The physiological role of the ABO blood group still remains enigmatic. The ABO blood type loci are not in linkage with genes encoding ICAM, E-selectin, and P-selectin. ABO gene product related glycosylation might influence sheding/cleavage of these biomarkers from the endothelium, probably by glycosylation of P-selectin, E-selectin, and ICAM-1[46]. Glycosylation could also affect the clearance rate of sP-selectin, sE-selectin, and SICAM-1 from blood[32], [34]. Decreased cleavage of adhesion molecules from endothelial cells associated with A allele would mean more adhesion molecules on the endothelial cells, increased adhesion and inflammation[14]. In conclusion, collective data suggested that the ABO blood type A might increase HCC risk by connecting with several inflammatory pathways.

Third, abnormal expression ABO blood antigens in liver tissue might be another possible explanation for a relationship between the ABO blood group and HCC. ABO blood antigens (A, B, H) usually express on the surface of red blood cells and most epithelial tissue, but not on hepatocytes, sinusoidal endothelial cells, and bile canaliculi of the normal liver[47]. However, an increased ABH expression or neoexpression was observed in HCC tissues. Terada et al. reported that expression of the ABO blood group antigen was more severe in atypical adenomatous hyperplasia and hepatocellular carcinoma than in normal liver and chronic hepatitis[30]. Okada found neoexpression of ABH blood group antigens in HCC tissues[31]. Expression of H-active glycolipid was enhanced in HCC tissues from the patients with blood types other than O. These suggest that alterations in glycosyltransferase specificity may occur during hepatocarcinogenesis. Recently, Hoshida and colleagues provided new insights into genome-based predictors of outcome in HCC patients [48].If abnormal expression of the ABO blood group antigen in liver tissue could predict HCC occurrence and outcome warrants further study.

We observed a gender difference in the association between the ABO blood group and HCC risk, women with blood group AB or B had a significantly lower HCC risk than those with blood group O. Because of the small number of women with blood type AB in the present study, the result should be considered with caution. The underlying mechanism of the gender difference is unknown. However, gender-related HCC risk difference is universal. The overall male to female ratio of HCC is about 2∶1 to 4∶1[3]. A gender difference was observed in that interleukin-6 signaling promotes chemically induced HCC in genetic mouse models [49]. Several epidemiological studies also showed gender-based dimorphism for the association between other risk factors and HCC development [50], [51]. The present data indicated blood type A was an additional HCC risk in the presence of other potent HCC etiological risk factors. However, in women, a low HCC risk population compared with men, the role of blood A antigen on HCC development might be not potent enough to become a significant additional HCC risk factor. Interestingly, another finding that there was no significant association between blood type A and HCC risk among subjects without cirrhosis, a low HCC risk population compared with those with cirrhosis, also supported the notion.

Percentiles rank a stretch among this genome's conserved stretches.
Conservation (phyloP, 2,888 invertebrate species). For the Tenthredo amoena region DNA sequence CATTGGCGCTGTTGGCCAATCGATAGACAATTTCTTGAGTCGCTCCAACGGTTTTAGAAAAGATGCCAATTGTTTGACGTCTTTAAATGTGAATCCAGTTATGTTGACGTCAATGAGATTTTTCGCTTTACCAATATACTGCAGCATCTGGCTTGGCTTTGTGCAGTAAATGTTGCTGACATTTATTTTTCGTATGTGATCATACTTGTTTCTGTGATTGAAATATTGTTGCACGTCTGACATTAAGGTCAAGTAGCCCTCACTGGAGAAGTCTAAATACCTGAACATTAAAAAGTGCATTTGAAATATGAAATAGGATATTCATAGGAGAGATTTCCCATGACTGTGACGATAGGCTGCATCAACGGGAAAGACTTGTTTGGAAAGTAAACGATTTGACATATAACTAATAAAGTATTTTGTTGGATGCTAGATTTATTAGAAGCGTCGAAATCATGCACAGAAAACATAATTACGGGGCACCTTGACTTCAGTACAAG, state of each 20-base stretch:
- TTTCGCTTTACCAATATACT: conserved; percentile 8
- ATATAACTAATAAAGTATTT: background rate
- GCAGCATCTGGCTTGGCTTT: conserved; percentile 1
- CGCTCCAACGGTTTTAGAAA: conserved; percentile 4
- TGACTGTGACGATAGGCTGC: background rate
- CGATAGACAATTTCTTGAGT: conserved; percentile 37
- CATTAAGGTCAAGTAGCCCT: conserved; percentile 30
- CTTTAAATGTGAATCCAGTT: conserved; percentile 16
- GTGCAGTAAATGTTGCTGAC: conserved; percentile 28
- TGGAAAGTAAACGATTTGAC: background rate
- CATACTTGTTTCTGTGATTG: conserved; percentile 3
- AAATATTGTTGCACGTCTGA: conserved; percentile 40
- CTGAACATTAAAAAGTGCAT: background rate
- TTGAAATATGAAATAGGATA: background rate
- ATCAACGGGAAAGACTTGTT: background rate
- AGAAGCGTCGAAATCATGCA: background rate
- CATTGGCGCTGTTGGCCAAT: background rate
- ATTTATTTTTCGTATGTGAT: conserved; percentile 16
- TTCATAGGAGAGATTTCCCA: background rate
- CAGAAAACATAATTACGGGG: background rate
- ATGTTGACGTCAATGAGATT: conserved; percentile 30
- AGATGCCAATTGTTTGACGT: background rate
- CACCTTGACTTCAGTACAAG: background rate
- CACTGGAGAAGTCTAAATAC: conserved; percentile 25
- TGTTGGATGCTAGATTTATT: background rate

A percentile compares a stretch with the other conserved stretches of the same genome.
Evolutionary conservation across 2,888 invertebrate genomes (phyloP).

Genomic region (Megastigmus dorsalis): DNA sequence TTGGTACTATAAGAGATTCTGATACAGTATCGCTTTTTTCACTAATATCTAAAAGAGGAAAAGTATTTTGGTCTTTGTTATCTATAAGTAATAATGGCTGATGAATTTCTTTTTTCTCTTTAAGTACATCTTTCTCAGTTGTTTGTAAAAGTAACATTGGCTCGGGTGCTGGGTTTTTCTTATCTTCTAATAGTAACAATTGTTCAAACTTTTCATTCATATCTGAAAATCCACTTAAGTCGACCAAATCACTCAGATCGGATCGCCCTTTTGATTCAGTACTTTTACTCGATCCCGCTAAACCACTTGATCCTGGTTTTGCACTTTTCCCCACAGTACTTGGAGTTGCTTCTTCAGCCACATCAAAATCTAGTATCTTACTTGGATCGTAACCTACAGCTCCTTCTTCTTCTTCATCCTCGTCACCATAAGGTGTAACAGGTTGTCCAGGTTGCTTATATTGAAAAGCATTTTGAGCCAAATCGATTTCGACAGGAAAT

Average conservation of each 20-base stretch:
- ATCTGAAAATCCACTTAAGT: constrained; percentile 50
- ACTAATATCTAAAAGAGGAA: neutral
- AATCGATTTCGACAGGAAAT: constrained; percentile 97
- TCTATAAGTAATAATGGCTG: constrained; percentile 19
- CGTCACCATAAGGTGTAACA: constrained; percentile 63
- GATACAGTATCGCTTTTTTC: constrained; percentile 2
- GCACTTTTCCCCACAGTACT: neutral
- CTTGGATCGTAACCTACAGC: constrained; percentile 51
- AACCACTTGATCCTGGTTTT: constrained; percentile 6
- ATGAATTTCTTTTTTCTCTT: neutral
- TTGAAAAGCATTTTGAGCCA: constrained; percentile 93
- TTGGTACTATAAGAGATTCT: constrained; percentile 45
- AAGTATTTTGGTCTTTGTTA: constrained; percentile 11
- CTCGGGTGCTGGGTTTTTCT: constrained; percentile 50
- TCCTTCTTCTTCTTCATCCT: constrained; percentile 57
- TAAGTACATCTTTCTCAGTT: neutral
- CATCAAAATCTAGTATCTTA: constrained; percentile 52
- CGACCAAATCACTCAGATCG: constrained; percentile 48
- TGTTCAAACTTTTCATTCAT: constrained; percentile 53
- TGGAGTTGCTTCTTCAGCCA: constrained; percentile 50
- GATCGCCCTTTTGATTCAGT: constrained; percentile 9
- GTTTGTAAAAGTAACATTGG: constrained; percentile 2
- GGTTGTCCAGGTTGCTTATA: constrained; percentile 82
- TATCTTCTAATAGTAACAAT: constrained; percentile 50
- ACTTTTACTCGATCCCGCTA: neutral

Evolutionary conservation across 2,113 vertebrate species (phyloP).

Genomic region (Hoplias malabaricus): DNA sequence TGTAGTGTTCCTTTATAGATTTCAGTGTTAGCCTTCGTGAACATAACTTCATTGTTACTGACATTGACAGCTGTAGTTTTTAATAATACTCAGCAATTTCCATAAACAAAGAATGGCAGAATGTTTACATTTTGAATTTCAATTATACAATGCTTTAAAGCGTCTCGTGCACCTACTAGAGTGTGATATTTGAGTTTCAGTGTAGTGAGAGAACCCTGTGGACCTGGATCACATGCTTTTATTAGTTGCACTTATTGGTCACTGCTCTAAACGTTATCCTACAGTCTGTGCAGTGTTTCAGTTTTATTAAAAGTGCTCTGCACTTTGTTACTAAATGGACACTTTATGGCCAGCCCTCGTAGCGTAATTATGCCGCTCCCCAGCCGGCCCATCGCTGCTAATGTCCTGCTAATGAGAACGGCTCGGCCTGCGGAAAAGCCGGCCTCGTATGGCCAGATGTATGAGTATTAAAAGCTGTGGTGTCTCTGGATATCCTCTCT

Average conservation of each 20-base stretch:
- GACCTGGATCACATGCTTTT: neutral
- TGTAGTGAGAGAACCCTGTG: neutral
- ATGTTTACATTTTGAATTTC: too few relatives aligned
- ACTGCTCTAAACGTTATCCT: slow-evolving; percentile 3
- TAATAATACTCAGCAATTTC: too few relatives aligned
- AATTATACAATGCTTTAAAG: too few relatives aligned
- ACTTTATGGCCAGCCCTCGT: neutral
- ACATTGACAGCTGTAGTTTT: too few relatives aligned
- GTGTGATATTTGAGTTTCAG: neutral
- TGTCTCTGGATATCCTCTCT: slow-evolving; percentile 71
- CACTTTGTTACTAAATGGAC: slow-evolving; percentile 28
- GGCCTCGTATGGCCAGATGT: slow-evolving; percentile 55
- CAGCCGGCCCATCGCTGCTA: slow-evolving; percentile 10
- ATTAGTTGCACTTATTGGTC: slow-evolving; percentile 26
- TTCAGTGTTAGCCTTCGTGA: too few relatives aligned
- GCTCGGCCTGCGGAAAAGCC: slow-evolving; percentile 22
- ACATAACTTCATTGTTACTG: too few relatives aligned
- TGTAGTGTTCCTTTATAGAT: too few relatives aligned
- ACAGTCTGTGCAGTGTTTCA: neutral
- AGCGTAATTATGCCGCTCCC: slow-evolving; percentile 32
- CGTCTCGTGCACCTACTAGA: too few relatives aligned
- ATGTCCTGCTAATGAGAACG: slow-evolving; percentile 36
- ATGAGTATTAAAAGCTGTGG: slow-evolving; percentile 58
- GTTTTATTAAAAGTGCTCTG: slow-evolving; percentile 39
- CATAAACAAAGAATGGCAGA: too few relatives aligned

This study has several notable strengths. First its large sample size enabled us to get a meaningful finding of the association between the ABO blood group and HCC risk in patients with CHB. Second, inpatient CHB controls in this study largely represents the population from which the HBV-related HCC cases arose. In areas of high HBV endemicity, persons with cirrhosis have an approximately 3-fold higher risk for HCC than those with chronic hepatitis but without cirrhosis and a 16-fold higher HCC risk than the inactive carrier[5]. So, most HBV-related HCC arose from CHB with or without cirrhosis, but not from an inactive HBsAg carrier. Third, some possible confounding factors, such as cirrhosis status, alcohol consumption, family history of liver cancer, city of residence, HBeAg status, and HBV DNA were evaluated in this study.

There are certain limitations to the study. First, the study population was composed primarily of Chinese Han patients with CHB, which somewhat limits the generalization of the results. Further studies are necessary to confirm the association in other population and in patients with other underlying liver diseases. Second, not all HCC and cirrhosis cases were histologically diagnosed. However, regarding HCC diagnosis, all patients with nodules of 1–2 cm were confirmed with positive cytohistological findings by ultrasound-guided liver biopsy. All of the patients were re-evaluated during the hospitalization period. Moreover, hospitalized HCC patients in this study were followed-up every 1–3 months in the outpatient division of our hospital. Thus, it is believed that there were no cases of misdiagnosed HCC, or, at the very least, there were very few.

In conclusion, the results suggested that ABO blood type is associated with the risk of HCC in Chinese patients with CHB. The ABO blood group A increased HCC risk in patients with CHB independent of other major HCC risk factors, and this association was gender-related. Further studies are necessary to confirm the association in patients with other underlying liver diseases and to elaborate mechanisms by which ABO antigens may influence HCC risk. In the future, it is possible that the ABO blood type could be incorporated into predictive models for HBV-related HCC, together with other human genetic, HBV-related risk, and environmental factors.

Acknowledgments

Thanks to Dr. Edward C. Mignot, formerly of Shandong University, for linguistic advice, and Professor Chong-Qi Jia, School of Public Heath, Shandong University, for statistic assistance.

Author Contributions

Conceived and designed the experiments: QL Z-TG S-JC. Performed the experiments: QL J-HY LL S-SX XY W-BF C-HY. Analyzed the data: QL Z-TG S-JC NK. Contributed reagents/materials/analysis tools: QL C-HY J-HY W-WL. Wrote the paper: QL NK.